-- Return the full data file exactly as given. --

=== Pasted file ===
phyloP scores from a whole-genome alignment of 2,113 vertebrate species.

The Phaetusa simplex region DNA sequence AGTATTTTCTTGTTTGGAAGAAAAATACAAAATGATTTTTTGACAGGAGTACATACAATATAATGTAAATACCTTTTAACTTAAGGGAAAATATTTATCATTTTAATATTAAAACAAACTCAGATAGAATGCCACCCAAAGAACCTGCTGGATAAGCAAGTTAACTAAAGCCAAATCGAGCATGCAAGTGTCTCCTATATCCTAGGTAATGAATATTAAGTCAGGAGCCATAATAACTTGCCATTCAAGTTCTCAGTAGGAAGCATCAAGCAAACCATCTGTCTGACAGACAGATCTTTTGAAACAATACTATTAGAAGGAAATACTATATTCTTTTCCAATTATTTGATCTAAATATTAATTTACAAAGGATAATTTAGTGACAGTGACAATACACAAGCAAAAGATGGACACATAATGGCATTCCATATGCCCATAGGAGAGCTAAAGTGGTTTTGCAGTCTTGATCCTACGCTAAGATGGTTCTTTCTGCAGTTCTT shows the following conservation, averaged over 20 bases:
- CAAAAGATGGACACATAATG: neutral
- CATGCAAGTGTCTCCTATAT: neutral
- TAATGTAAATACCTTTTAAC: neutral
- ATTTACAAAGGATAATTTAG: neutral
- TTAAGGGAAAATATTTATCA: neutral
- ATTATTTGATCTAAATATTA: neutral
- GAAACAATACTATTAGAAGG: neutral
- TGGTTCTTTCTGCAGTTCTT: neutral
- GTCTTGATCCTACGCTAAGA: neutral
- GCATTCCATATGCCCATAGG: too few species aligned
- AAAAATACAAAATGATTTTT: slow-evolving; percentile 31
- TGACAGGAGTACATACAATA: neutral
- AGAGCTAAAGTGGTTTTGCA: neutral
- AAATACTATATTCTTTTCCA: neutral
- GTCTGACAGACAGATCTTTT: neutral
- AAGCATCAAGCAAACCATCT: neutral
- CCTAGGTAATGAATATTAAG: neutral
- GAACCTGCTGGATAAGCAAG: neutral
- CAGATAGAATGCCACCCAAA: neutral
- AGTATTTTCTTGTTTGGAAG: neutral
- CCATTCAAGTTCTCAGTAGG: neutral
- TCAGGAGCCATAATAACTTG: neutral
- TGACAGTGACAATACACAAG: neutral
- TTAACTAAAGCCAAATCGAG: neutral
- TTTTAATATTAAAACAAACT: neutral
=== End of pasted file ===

phyloP scores from a whole-genome alignment of 2,113 vertebrate species.

The Phaetusa simplex region DNA sequence AGTATTTTCTTGTTTGGAAGAAAAATACAAAATGATTTTTTGACAGGAGTACATACAATATAATGTAAATACCTTTTAACTTAAGGGAAAATATTTATCATTTTAATATTAAAACAAACTCAGATAGAATGCCACCCAAAGAACCTGCTGGATAAGCAAGTTAACTAAAGCCAAATCGAGCATGCAAGTGTCTCCTATATCCTAGGTAATGAATATTAAGTCAGGAGCCATAATAACTTGCCATTCAAGTTCTCAGTAGGAAGCATCAAGCAAACCATCTGTCTGACAGACAGATCTTTTGAAACAATACTATTAGAAGGAAATACTATATTCTTTTCCAATTATTTGATCTAAATATTAATTTACAAAGGATAATTTAGTGACAGTGACAATACACAAGCAAAAGATGGACACATAATGGCATTCCATATGCCCATAGGAGAGCTAAAGTGGTTTTGCAGTCTTGATCCTACGCTAAGATGGTTCTTTCTGCAGTTCTT shows the following conservation, averaged over 20 bases:
- CAAAAGATGGACACATAATG: neutral
- CATGCAAGTGTCTCCTATAT: neutral
- TAATGTAAATACCTTTTAAC: neutral
- ATTTACAAAGGATAATTTAG: neutral
- TTAAGGGAAAATATTTATCA: neutral
- ATTATTTGATCTAAATATTA: neutral
- GAAACAATACTATTAGAAGG: neutral
- TGGTTCTTTCTGCAGTTCTT: neutral
- GTCTTGATCCTACGCTAAGA: neutral
- GCATTCCATATGCCCATAGG: too few species aligned
- AAAAATACAAAATGATTTTT: slow-evolving; percentile 31
- TGACAGGAGTACATACAATA: neutral
- AGAGCTAAAGTGGTTTTGCA: neutral
- AAATACTATATTCTTTTCCA: neutral
- GTCTGACAGACAGATCTTTT: neutral
- AAGCATCAAGCAAACCATCT: neutral
- CCTAGGTAATGAATATTAAG: neutral
- GAACCTGCTGGATAAGCAAG: neutral
- CAGATAGAATGCCACCCAAA: neutral
- AGTATTTTCTTGTTTGGAAG: neutral
- CCATTCAAGTTCTCAGTAGG: neutral
- TCAGGAGCCATAATAACTTG: neutral
- TGACAGTGACAATACACAAG: neutral
- TTAACTAAAGCCAAATCGAG: neutral
- TTTTAATATTAAAACAAACT: neutral